"There is no fear in love; but perfect love casteth out fear: because fear hath torment. He that feareth is not made perfect in love" (1 John 4:18).

He that feareth has never yet fully believed in the "huge tenderness" of the love of God!

"Pining souls, come nearer Jesus,
   And, oh, come not doubting thus,
But with love that trusts more bravely
   His huge tenderness for us."

Doubts are a complete barrier to any success in the Christian life. Spiritual things work altogether by the law of faith, and doubts are barriers that effectually hinder the working of this law.

"He that overcometh shall inherit all things; and I will be his God, and he shall be my son. But the fearful, and unbelieving, and the abominable, and murderers, and whoremongers, and sorcerers, and idolaters, and all liars, shall have their part in the lake which burneth with fire and brimstone, which is the second death" (Rev. 21:7, 8).

It is a most significant fact that among the sins which are here declared to plunge a soul into the "lake of fire" that of being "fearful and unbelieving" heads the list. All that this means I do not know, but I am certain it must mean this much, that to be fearful and unbelieving is as absolute a hindrance to the spiritual life as many things which we consider far greater sins. And this leaves us no alternative as to whether or not we shall go on indulging in the habit of doubt. We dare not do it. We must get rid of our doubts somehow. The only question is, How? To this I would reply that there is only one way. We must GIVE THEM UP. We must make a surrender of them to the Lord, and must trust Him to deliver us from their power. Doubts are a "speaking against God," and are consequently sin. They are not an infliction, but a rebellion. We can never indulge in them for a single moment without disobeying our Lord, who has left us, as His last command, this law, "Let not your heart be troubled, neither let it be afraid." No matter how plausible our doubts may seem, we simply MUST turn our backs on them, and refuse to entertain them for a moment. I believe myself it is a good thing to sign a pledge against doubting, just as one signs a pledge against drink. This means that you give up all liberty to doubt, that, in short, you make an entire consecration or surrender of your doubting. And if you do this, the Lord, as He always does when anything is surrendered to Him, will take possession of your doubts, and will deliver you from their power.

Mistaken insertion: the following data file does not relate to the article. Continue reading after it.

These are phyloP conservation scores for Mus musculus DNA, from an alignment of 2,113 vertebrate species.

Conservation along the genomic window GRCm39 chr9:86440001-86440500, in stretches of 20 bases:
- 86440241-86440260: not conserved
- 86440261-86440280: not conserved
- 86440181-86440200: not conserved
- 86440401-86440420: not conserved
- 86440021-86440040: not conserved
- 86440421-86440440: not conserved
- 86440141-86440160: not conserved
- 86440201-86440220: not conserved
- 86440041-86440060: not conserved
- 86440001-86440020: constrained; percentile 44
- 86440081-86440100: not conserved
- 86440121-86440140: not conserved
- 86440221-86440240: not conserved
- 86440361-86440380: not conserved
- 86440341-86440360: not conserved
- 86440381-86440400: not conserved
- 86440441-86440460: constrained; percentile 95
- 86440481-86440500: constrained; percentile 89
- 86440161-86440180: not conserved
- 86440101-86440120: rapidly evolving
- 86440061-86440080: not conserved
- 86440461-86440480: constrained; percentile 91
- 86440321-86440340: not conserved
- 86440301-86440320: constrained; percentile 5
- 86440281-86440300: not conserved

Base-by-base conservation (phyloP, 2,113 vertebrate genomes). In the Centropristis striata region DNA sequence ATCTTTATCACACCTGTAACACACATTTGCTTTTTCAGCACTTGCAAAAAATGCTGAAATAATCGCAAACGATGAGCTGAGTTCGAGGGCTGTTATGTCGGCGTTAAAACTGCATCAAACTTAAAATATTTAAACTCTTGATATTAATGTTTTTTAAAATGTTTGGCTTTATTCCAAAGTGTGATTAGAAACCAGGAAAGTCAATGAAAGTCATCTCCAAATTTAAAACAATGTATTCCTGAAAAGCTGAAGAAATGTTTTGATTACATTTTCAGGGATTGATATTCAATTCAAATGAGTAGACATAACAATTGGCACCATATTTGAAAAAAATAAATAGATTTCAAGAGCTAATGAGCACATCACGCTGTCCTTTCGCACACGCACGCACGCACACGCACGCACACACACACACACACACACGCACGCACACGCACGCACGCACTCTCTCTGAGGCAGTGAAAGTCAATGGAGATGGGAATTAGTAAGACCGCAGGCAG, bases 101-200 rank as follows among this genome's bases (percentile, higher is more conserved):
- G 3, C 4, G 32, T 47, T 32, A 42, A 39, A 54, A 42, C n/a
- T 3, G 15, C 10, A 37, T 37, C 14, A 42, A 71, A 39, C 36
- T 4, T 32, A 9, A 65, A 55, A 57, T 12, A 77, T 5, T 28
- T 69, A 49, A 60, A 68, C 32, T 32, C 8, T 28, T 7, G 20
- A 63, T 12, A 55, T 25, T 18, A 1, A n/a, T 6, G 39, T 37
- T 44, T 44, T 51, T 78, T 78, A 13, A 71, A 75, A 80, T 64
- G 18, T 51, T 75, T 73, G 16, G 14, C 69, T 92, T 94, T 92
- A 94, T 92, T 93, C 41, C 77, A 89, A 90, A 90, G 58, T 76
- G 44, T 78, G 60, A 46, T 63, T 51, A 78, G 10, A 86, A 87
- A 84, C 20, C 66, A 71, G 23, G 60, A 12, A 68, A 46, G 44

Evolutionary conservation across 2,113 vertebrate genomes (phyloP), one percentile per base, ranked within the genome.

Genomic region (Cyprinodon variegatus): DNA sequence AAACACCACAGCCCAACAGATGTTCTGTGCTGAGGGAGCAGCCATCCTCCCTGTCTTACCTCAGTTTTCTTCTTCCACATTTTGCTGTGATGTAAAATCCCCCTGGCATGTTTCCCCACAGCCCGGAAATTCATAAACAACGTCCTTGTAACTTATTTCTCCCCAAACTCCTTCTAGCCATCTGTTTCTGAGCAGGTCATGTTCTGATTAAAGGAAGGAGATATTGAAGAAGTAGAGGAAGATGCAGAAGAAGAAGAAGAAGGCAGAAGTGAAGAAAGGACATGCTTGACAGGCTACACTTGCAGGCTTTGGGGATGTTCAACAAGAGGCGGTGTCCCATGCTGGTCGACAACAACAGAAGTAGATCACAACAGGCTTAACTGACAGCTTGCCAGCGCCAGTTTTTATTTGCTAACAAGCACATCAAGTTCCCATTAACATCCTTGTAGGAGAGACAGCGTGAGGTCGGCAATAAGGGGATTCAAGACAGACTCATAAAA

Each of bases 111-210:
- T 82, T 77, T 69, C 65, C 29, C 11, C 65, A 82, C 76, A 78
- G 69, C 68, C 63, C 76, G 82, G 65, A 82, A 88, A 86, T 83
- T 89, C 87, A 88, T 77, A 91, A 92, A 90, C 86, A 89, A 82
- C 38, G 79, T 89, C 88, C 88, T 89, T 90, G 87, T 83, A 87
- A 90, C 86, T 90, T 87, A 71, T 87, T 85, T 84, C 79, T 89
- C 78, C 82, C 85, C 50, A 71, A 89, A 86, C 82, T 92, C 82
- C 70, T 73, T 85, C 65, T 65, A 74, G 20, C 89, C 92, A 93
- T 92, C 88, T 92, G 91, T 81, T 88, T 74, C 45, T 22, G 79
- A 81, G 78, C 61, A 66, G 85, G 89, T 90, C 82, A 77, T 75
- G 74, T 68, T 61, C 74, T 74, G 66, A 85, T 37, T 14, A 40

You must hand your doubting over to Him, as you do your temper or your pride, and must trust Him to deliver you from doubting, just as you do to deliver you from getting angry. The great point is to give up the liberty to doubt. The trouble lies in the fact that, in this matter of doubting, most people reserve to themselves a little liberty, because they feel it is impossible always to trust and never to doubt. "I do not want to doubt anymore," we will say, or "I hope I shall not;" but it is hard to come to the point of saying, "I will not. I give up all liberty to doubt for ever." But no surrender is really effectual until it reaches the point of saying "I will not." Therefore our only hope for victory lies in an utter surrender of all liberty to doubt for ever.

I do not mean that doubts will not come. As long as we are in this body of flesh I suppose we shall be subject to the temptation to doubt. But while we cannot help the temptation coming, we can help entertaining it, and giving it an abiding-place in our hearts. We must treat every temptation to doubt as a temptation to sin, and must refuse to entertain it for a single moment. It will help us in this if we begin to assert by faith the exact opposite of our doubt. Doubts always fly when faith appears on the scene. If the doubt, for instance, says, "God does not love you," faith must declare more emphatically than ever, "God does love me. He says He does, and I know it is true." Kill your doubts by refusing to listen to them for a moment. Doubts cannot live where they find no nourishment.